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STEM and the Workplace Culture: Speaking up in the name of Science

Drawing of a woman standing in a room of people
Svetlana Mojsov has watched other scientists win recognition for work she contributed to, which led to the development of glucagon-like peptide-1 agonist drugs.

I have not met Francis Barany, a chemist at Weill Cornell Medicine, but he is someone I would love to have a conversation with regarding gender equality, Diversity and Inclusion in science. His research in cancer is fascinating and life changing; however, I am drawn to statement he made in a Science magazine article about gender equity and the “workplace culture” within science. He reframed an “either or” credit in a scientific discovery to a “yes and” scenario to include a female scientist’s overlooked contribution.

Barany’s quote comes at the end an end of an article written by Jennifer Couzin-Frankel titled“ “Her work paved the way for blockbuster obesity drugs. Now, she’s fighting for recognition.” Couzin-Frankel’s story chronicles the contributions of scientist Svetlana Mojsov and the discovery of the hormone GLP-1, at the foundation of the recently popular obesity drugs. It is a great read.


My dear friend, a PhD food scientist with 13-patents to her name sent me the article, saying I might enjoy this, knowing my passion for difficult conversations, especially when concepts like toxic masculinity confines roles for men and women. My smart, savvy, science-brained friend also knows my proclivity toward the art of communication, relationship building and gaining momentum for gender equity. She was right! Couzin-Frankel wrote in a way that even helped this communication professional understand that scientific lab work, experiments and writing builds on solid research done at the early phases; as in early work lays the foundation for more work to prove out a logic model or theory over time.


Mojsov, a female scientist, did groundbreaking foundational work. Her name was even first on research papers, an order in academia that means something relative to contribution on the work. She also helped develop and mentor other young scientists to follow the rigors of scientific, medical research.


Yet, when the awards came in, her name was omitted from the principal researchers – all males – who got multiple accolades. Some justified it as the slippery slope within science on what constitutes a contribution toward discovery, and others said they don’t get why not, expressing symphony to get recognition.


Francis Barany and his brother George, also a chemist who worked alongside Majsov as a fellow grad student took it a step further. They are now taking action to speak up about her contributions.


Here are the quotes attributed to Francis Barney based on Mojsov’s work: “This is a story that has happened over and over again in science “There are no villains. You don’t have to say that somebody hogged credit, but rather that she isn’t getting the recognition she deserves.”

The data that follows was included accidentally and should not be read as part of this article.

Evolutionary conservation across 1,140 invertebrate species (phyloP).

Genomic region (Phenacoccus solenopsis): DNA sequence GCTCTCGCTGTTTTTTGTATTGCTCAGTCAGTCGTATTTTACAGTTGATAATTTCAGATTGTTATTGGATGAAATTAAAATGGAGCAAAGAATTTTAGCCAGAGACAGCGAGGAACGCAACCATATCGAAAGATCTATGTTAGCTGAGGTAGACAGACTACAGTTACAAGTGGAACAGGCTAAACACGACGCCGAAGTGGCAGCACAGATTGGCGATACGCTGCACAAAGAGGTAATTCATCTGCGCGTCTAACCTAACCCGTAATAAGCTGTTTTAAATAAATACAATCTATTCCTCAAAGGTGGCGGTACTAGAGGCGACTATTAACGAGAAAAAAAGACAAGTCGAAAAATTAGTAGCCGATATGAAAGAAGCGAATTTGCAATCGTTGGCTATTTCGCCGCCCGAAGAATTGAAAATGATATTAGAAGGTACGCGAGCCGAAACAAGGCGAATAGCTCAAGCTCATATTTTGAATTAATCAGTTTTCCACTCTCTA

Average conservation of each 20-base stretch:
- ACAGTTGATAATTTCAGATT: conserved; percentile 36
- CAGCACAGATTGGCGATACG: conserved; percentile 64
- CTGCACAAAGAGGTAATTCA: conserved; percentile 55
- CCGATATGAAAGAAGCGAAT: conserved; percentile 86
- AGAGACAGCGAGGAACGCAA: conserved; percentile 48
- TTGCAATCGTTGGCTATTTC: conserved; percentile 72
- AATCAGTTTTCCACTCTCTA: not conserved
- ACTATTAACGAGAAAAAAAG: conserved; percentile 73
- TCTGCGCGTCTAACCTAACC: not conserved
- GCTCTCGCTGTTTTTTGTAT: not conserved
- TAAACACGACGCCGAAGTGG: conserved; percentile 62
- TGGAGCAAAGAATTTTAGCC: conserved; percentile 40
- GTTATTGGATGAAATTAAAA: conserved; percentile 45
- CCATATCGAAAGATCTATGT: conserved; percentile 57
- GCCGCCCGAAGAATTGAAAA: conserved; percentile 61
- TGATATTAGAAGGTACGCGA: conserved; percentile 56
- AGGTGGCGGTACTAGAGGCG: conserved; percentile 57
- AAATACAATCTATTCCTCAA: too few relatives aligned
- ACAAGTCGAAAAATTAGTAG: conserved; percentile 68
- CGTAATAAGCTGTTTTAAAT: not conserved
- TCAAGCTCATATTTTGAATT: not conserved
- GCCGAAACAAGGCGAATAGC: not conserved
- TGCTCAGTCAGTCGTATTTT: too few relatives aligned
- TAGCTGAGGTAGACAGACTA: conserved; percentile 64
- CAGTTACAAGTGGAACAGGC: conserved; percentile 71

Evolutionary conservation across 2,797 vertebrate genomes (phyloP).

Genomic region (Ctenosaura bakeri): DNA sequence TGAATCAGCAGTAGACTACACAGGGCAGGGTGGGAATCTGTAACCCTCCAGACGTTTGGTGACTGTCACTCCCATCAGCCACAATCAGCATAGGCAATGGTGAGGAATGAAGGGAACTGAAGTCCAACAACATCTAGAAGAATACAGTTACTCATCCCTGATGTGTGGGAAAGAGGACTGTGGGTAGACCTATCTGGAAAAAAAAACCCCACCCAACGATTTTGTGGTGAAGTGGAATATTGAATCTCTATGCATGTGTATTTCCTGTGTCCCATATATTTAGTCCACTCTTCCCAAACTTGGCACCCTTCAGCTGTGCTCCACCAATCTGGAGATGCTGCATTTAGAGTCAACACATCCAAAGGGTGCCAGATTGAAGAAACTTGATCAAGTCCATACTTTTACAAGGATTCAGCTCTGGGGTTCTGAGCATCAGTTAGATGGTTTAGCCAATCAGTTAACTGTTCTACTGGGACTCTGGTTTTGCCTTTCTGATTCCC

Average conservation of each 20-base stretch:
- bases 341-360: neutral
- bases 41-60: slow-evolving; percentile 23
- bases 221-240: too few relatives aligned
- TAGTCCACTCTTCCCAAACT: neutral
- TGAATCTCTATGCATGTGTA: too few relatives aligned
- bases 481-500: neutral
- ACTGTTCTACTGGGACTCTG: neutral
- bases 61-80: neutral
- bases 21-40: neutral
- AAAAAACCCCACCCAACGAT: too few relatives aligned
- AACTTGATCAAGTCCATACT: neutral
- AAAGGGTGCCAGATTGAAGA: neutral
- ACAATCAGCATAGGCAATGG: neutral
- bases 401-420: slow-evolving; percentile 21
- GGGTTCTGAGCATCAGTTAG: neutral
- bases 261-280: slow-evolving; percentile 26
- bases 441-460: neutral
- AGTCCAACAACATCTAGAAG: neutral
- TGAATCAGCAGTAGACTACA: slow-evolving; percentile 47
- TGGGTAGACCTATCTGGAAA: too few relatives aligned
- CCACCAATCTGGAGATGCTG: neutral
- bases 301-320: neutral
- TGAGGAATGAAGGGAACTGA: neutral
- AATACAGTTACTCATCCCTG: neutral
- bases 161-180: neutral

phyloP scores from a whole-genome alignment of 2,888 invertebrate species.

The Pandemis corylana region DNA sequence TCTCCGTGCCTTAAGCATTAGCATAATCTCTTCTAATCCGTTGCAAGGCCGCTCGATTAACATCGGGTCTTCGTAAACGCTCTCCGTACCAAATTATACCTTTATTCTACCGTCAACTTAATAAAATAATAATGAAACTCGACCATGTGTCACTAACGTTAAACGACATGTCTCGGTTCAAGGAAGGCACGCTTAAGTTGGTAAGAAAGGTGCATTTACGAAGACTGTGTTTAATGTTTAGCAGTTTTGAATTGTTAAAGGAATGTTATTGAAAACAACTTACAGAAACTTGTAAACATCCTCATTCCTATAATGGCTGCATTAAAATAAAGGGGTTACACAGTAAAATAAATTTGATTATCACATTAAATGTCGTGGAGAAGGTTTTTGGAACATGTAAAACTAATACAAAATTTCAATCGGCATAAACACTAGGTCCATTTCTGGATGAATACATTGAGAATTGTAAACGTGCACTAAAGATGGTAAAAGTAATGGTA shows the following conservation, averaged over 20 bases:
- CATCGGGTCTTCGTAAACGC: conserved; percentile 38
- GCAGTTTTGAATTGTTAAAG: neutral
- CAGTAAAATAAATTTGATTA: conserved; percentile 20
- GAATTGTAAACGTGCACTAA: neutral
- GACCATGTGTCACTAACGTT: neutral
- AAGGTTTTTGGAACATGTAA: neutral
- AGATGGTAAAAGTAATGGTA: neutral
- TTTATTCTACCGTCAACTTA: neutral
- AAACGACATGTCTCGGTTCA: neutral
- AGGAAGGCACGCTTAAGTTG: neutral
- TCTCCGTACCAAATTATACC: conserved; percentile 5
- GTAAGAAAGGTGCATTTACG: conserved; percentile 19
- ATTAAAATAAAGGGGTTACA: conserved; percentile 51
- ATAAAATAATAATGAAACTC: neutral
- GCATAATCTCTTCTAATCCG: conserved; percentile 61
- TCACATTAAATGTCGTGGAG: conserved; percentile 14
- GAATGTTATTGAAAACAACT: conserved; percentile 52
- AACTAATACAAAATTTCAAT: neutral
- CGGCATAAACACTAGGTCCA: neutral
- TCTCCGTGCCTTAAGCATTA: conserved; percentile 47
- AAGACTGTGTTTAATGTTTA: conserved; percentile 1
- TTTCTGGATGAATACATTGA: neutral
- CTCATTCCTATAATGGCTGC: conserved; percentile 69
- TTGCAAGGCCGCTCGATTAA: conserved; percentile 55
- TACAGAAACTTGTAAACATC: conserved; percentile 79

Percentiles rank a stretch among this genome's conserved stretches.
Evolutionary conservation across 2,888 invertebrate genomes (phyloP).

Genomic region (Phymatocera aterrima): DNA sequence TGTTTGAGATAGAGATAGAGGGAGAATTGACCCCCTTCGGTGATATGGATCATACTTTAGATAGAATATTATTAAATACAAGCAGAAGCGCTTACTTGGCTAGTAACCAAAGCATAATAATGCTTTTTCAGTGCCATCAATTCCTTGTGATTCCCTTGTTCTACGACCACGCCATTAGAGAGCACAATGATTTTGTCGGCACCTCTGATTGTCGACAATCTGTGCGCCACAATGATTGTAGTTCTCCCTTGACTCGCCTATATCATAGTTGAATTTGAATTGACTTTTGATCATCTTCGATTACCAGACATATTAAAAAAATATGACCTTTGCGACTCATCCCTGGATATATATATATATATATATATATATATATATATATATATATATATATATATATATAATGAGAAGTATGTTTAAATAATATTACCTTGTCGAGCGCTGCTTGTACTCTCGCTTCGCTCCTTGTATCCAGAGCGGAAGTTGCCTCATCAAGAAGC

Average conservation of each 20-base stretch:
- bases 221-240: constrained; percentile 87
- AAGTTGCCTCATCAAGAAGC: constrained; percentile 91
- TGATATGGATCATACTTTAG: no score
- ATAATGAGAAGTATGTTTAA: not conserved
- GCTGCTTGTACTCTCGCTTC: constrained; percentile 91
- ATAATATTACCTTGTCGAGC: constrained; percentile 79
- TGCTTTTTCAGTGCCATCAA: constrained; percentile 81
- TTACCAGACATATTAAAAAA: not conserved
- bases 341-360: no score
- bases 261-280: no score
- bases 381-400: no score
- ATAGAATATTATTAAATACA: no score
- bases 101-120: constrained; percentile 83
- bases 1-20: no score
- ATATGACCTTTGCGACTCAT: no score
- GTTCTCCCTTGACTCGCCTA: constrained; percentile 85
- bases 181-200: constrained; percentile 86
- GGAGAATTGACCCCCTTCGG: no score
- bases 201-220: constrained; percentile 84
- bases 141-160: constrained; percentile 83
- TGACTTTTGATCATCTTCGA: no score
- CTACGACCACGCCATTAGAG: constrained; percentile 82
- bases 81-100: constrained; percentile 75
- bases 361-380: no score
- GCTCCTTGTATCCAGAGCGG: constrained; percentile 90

What I appreciate about these statements is that it is not a zero-sum game scenario where one wins and one loses or a condemnation of work, but a plea to extend the recognition. The article notes that the principal researcher that are getting the recognition attest to her vital contribution. One of them even said he is very sympathetic. In fairness to him, he did not nominate himself and it is not as simple as adding her name on a certificate.

Again, this is not a condemnation of the principal researchers, but more so a nod to the phrase A rising tide lifts all boats! Mojsov, described as a quiet scientist, is now advocating for herself. The Barany brothers are amplifying her voice.

This article is a great primer for a healthy debate about discovery, science and gender equity. There are so many angles here to start a conversation:

  • We don’t know if this would be seen differently if Mojsov was a male?

  • Per the article, Mojsov is married to a well-known scientist who is willing to speak up for her, but she insists on standing on her own; what do you think?

  • What could the principal researchers that are getting the accolades do in this case?

  • What about the comment from the nominator who agrees she made a contribution but not the discovery?

  • What would you do if you were the principal researchers? If you were Mojsov?

  • These are the conversations that are important to move gender equity forward. One of the men I interviewed for the book Men-in-the-Middle: Conversations to Gain Momentum with Gender Equity’s Silent Majority, said in the training lab where we talk about Diversity & Inclusion it is “safe,” but the real-life learning lab is where we live.

It can be challenging to determine what to do when the stakes are high, and the risks are real. Normalizing these conversations among men and women, is a place to start.

Let’s start a conversation.


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